We learnt to blame the dementia whereas before we were blaming each other’  Pat –wife and carer.

During the Getting Along© programme I gave both parties together the chance to share their feelings and frustrations as to date we have predominantly heard only one side of the caregiving relationship. To each of the 9 quotes above I elicited a response from the partner. Have a look at these.

THE OTHER SIDE

The response from the partner with dementia

  1. He doesn’t give me any space  – I’m quite happy to move away and let her cool off
  2. I’m having to lead a double life here – And that’s what annoys me most, you hovering to cover my every mistake, when I don’t always make one.
  3. He’s not the person he was. He’s not the man I married. – I have always loved you, even if I don’t remember sometimes. Who is the same person as decades ago?
  4. I try to guide and correct him. I want to make him think and do things for himself  – She natters, I feel like the village idiot
  5. ‘Go and put a sweater on’, I said and he came back with his dressing gown on’ – I go into my room to change as she asked. I know I had to change so I thought it was a good effort. Do I get any credit for that?
  6. She’s the cause of all the problems between us. She’s got to accept she has dementia. Me the cause? We should all be allowed to forget things
  7. I’ve had to tell a couple of shop workers about her dementia when she wasn’t looking in case she annoyed them. – Are you telling people about me? I didn’t know that. I don’t like the idea of that. You should ask me first. I don’t care if you thought it best.
  8. She asks a questions but doesn’t listen to the answer and asks  again. – When I ask him something he always says the same thing. It’s either ‘I’ve told you already’ or ‘you don’t listen’ – so I never actually get an answer’
  9. Sometimes she flies off the handle. – I have to be like that. Otherwise I’m nobody.

 As above, the responses are valid, loaded with feeling and wholly understandable. The only difference is that these responses are phrases you may not have heard as frequently as the first nine. Why? Because hitherto we’ve stopped at tea and sympathy.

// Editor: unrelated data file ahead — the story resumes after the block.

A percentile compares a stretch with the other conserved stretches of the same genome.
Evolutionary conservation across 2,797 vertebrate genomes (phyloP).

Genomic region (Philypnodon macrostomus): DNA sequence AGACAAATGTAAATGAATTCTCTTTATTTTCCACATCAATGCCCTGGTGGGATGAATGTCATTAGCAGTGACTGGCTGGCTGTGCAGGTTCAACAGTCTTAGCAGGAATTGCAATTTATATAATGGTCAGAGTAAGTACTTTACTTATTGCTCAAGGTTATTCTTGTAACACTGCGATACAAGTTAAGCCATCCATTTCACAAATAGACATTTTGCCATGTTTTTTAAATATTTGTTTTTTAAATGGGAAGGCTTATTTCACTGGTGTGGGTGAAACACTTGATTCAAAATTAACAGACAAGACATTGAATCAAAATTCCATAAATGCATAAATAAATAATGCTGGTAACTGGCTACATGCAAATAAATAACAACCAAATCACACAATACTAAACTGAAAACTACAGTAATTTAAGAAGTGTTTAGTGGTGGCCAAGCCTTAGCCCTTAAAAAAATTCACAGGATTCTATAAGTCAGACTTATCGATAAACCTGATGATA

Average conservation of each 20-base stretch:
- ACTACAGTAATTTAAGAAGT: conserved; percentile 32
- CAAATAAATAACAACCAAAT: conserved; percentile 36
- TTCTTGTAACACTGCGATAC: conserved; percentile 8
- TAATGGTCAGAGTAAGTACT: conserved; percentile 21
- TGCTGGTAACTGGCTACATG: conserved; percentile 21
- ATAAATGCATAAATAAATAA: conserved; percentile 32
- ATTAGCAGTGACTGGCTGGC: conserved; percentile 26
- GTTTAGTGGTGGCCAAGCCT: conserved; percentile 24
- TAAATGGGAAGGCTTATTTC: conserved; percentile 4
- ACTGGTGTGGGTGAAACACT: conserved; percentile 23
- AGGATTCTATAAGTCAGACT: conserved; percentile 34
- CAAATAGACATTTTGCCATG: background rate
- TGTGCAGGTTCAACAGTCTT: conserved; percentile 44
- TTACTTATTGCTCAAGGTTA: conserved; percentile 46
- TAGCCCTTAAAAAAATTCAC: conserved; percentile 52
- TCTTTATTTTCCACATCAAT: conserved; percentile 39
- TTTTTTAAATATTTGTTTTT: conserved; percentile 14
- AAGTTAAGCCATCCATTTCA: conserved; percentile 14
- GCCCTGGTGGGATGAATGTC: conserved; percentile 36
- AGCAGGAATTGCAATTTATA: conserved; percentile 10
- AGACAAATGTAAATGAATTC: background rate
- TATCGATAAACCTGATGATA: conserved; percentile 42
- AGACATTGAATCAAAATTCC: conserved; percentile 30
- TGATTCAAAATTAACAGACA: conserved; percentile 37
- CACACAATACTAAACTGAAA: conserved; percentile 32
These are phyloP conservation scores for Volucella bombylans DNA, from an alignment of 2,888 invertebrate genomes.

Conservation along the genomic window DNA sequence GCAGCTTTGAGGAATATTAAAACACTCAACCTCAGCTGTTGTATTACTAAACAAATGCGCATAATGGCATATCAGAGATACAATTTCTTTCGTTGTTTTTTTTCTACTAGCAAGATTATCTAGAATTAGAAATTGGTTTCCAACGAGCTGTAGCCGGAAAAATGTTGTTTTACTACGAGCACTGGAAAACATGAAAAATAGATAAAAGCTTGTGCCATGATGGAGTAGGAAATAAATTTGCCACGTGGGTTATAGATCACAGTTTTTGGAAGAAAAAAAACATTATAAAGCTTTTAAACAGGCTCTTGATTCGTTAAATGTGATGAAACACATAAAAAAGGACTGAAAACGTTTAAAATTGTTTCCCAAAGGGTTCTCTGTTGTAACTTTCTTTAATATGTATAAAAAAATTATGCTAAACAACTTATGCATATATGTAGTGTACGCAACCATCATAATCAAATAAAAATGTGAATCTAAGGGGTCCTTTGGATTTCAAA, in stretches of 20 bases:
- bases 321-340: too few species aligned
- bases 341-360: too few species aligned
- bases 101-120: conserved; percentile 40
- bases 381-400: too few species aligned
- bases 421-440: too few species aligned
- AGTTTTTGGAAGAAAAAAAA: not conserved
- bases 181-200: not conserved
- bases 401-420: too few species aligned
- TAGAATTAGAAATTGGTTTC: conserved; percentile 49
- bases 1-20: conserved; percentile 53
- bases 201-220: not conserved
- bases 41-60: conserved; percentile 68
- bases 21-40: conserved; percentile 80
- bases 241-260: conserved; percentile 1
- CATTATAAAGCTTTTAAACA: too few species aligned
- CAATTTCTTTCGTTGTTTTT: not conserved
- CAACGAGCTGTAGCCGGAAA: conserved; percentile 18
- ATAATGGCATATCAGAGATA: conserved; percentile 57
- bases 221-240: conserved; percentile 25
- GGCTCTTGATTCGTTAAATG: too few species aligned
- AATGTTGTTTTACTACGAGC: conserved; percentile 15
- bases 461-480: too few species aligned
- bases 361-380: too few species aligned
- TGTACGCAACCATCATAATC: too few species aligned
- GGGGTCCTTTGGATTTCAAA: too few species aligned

Gradually and necessarily the voice of people with dementia is being heard much more widely through the Dementia Engagement and Empowerment Programme, at local, national and international levels. It is time we put an end to the tea and sympathy approach to ensure parity of representation within the family home for the benefit of all concerned. For too long we have focussed on single individuals and their unique set of problems, whilst failing to take into account their interdependence. If we adopted current dementia care models to children’s services, there would be a national outcry. ‘Send your child away for a couple of weeks and have a break’ would not be accepted as a solution. Where is the family therapy? Where are the meetings to work on strategies? Where are the get-togethers to allow everybody to say their piece and express their feelings?

If we wouldn’t accept that for children’s services why do we put up with it in older people’s (what’s old?)  services? Perhaps we are moving away from ageism but dementiaism remains all too rife.

I’ll be presenting the findings of the Getting Along programme at this years UK Dementia Congress.